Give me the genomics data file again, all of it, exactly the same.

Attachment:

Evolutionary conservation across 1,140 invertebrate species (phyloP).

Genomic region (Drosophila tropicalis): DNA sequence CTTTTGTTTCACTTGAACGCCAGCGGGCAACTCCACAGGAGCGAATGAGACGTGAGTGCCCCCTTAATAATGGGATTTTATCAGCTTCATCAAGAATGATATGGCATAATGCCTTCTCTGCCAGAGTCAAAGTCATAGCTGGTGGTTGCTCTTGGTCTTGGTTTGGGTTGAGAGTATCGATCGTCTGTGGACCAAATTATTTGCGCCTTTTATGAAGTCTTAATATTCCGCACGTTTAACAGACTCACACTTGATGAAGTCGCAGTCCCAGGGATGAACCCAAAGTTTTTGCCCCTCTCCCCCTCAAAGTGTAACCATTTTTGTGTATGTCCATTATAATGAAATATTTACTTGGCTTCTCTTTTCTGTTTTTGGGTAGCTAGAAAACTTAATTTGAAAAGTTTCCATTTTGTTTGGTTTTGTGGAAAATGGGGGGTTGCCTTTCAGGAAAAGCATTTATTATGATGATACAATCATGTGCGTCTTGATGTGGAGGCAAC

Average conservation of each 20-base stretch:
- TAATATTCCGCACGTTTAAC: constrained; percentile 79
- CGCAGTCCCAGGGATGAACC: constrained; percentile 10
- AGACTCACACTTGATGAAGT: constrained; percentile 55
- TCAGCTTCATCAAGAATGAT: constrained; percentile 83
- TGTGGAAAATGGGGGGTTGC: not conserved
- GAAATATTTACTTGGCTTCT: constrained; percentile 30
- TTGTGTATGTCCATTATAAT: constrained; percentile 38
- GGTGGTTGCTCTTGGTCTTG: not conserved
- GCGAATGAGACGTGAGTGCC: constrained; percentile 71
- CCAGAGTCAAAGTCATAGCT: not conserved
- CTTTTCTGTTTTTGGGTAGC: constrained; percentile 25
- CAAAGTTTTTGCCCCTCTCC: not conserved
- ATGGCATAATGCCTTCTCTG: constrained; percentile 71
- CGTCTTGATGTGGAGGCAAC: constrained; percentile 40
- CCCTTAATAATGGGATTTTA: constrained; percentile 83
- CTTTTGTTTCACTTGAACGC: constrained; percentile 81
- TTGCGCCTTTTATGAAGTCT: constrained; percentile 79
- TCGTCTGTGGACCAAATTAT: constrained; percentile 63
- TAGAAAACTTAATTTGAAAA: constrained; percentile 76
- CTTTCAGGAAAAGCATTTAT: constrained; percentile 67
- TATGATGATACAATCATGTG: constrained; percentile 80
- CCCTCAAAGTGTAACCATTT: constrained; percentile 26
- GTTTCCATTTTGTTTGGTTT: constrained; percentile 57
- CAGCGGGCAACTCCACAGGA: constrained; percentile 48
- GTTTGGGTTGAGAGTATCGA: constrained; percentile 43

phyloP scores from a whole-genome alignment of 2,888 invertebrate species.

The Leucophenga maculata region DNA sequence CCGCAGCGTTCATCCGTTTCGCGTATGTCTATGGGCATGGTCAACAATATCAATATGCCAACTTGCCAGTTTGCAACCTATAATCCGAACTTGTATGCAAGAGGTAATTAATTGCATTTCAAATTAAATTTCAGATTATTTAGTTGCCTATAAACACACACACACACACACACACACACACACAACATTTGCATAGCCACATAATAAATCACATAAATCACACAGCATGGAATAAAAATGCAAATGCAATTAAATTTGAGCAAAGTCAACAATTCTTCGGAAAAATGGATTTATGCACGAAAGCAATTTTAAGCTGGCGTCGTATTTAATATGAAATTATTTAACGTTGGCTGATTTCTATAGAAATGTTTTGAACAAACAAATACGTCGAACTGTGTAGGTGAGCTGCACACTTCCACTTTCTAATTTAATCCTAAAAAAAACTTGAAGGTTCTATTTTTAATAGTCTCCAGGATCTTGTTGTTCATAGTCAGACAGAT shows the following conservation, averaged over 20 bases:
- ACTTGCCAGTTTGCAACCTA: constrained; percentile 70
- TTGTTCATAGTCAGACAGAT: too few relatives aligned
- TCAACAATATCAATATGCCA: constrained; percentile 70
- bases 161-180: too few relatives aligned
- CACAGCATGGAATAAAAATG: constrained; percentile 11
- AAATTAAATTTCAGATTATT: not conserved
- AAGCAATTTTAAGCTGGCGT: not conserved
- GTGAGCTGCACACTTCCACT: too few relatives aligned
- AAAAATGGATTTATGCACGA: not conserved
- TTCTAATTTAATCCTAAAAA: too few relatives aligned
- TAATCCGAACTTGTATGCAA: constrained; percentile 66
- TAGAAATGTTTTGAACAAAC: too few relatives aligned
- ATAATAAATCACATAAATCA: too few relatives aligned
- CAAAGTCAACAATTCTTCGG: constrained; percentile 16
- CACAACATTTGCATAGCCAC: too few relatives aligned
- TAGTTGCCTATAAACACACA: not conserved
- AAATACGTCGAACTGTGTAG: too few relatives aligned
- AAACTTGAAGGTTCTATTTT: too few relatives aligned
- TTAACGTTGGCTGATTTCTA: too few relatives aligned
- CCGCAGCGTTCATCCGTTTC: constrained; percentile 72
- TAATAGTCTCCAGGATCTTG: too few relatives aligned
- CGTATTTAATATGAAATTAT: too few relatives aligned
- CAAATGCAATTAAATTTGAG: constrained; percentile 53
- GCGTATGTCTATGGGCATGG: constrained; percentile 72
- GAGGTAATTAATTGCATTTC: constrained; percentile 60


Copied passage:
Evolutionary conservation across 1,140 invertebrate species (phyloP).

Genomic region (Drosophila tropicalis): DNA sequence CTTTTGTTTCACTTGAACGCCAGCGGGCAACTCCACAGGAGCGAATGAGACGTGAGTGCCCCCTTAATAATGGGATTTTATCAGCTTCATCAAGAATGATATGGCATAATGCCTTCTCTGCCAGAGTCAAAGTCATAGCTGGTGGTTGCTCTTGGTCTTGGTTTGGGTTGAGAGTATCGATCGTCTGTGGACCAAATTATTTGCGCCTTTTATGAAGTCTTAATATTCCGCACGTTTAACAGACTCACACTTGATGAAGTCGCAGTCCCAGGGATGAACCCAAAGTTTTTGCCCCTCTCCCCCTCAAAGTGTAACCATTTTTGTGTATGTCCATTATAATGAAATATTTACTTGGCTTCTCTTTTCTGTTTTTGGGTAGCTAGAAAACTTAATTTGAAAAGTTTCCATTTTGTTTGGTTTTGTGGAAAATGGGGGGTTGCCTTTCAGGAAAAGCATTTATTATGATGATACAATCATGTGCGTCTTGATGTGGAGGCAAC

Average conservation of each 20-base stretch:
- TAATATTCCGCACGTTTAAC: constrained; percentile 79
- CGCAGTCCCAGGGATGAACC: constrained; percentile 10
- AGACTCACACTTGATGAAGT: constrained; percentile 55
- TCAGCTTCATCAAGAATGAT: constrained; percentile 83
- TGTGGAAAATGGGGGGTTGC: not conserved
- GAAATATTTACTTGGCTTCT: constrained; percentile 30
- TTGTGTATGTCCATTATAAT: constrained; percentile 38
- GGTGGTTGCTCTTGGTCTTG: not conserved
- GCGAATGAGACGTGAGTGCC: constrained; percentile 71
- CCAGAGTCAAAGTCATAGCT: not conserved
- CTTTTCTGTTTTTGGGTAGC: constrained; percentile 25
- CAAAGTTTTTGCCCCTCTCC: not conserved
- ATGGCATAATGCCTTCTCTG: constrained; percentile 71
- CGTCTTGATGTGGAGGCAAC: constrained; percentile 40
- CCCTTAATAATGGGATTTTA: constrained; percentile 83
- CTTTTGTTTCACTTGAACGC: constrained; percentile 81
- TTGCGCCTTTTATGAAGTCT: constrained; percentile 79
- TCGTCTGTGGACCAAATTAT: constrained; percentile 63
- TAGAAAACTTAATTTGAAAA: constrained; percentile 76
- CTTTCAGGAAAAGCATTTAT: constrained; percentile 67
- TATGATGATACAATCATGTG: constrained; percentile 80
- CCCTCAAAGTGTAACCATTT: constrained; percentile 26
- GTTTCCATTTTGTTTGGTTT: constrained; percentile 57
- CAGCGGGCAACTCCACAGGA: constrained; percentile 48
- GTTTGGGTTGAGAGTATCGA: constrained; percentile 43

phyloP scores from a whole-genome alignment of 2,888 invertebrate species.

The Leucophenga maculata region DNA sequence CCGCAGCGTTCATCCGTTTCGCGTATGTCTATGGGCATGGTCAACAATATCAATATGCCAACTTGCCAGTTTGCAACCTATAATCCGAACTTGTATGCAAGAGGTAATTAATTGCATTTCAAATTAAATTTCAGATTATTTAGTTGCCTATAAACACACACACACACACACACACACACACACAACATTTGCATAGCCACATAATAAATCACATAAATCACACAGCATGGAATAAAAATGCAAATGCAATTAAATTTGAGCAAAGTCAACAATTCTTCGGAAAAATGGATTTATGCACGAAAGCAATTTTAAGCTGGCGTCGTATTTAATATGAAATTATTTAACGTTGGCTGATTTCTATAGAAATGTTTTGAACAAACAAATACGTCGAACTGTGTAGGTGAGCTGCACACTTCCACTTTCTAATTTAATCCTAAAAAAAACTTGAAGGTTCTATTTTTAATAGTCTCCAGGATCTTGTTGTTCATAGTCAGACAGAT shows the following conservation, averaged over 20 bases:
- ACTTGCCAGTTTGCAACCTA: constrained; percentile 70
- TTGTTCATAGTCAGACAGAT: too few relatives aligned
- TCAACAATATCAATATGCCA: constrained; percentile 70
- bases 161-180: too few relatives aligned
- CACAGCATGGAATAAAAATG: constrained; percentile 11
- AAATTAAATTTCAGATTATT: not conserved
- AAGCAATTTTAAGCTGGCGT: not conserved
- GTGAGCTGCACACTTCCACT: too few relatives aligned
- AAAAATGGATTTATGCACGA: not conserved
- TTCTAATTTAATCCTAAAAA: too few relatives aligned
- TAATCCGAACTTGTATGCAA: constrained; percentile 66
- TAGAAATGTTTTGAACAAAC: too few relatives aligned
- ATAATAAATCACATAAATCA: too few relatives aligned
- CAAAGTCAACAATTCTTCGG: constrained; percentile 16
- CACAACATTTGCATAGCCAC: too few relatives aligned
- TAGTTGCCTATAAACACACA: not conserved
- AAATACGTCGAACTGTGTAG: too few relatives aligned
- AAACTTGAAGGTTCTATTTT: too few relatives aligned
- TTAACGTTGGCTGATTTCTA: too few relatives aligned
- CCGCAGCGTTCATCCGTTTC: constrained; percentile 72
- TAATAGTCTCCAGGATCTTG: too few relatives aligned
- CGTATTTAATATGAAATTAT: too few relatives aligned
- CAAATGCAATTAAATTTGAG: constrained; percentile 53
- GCGTATGTCTATGGGCATGG: constrained; percentile 72
- GAGGTAATTAATTGCATTTC: constrained; percentile 60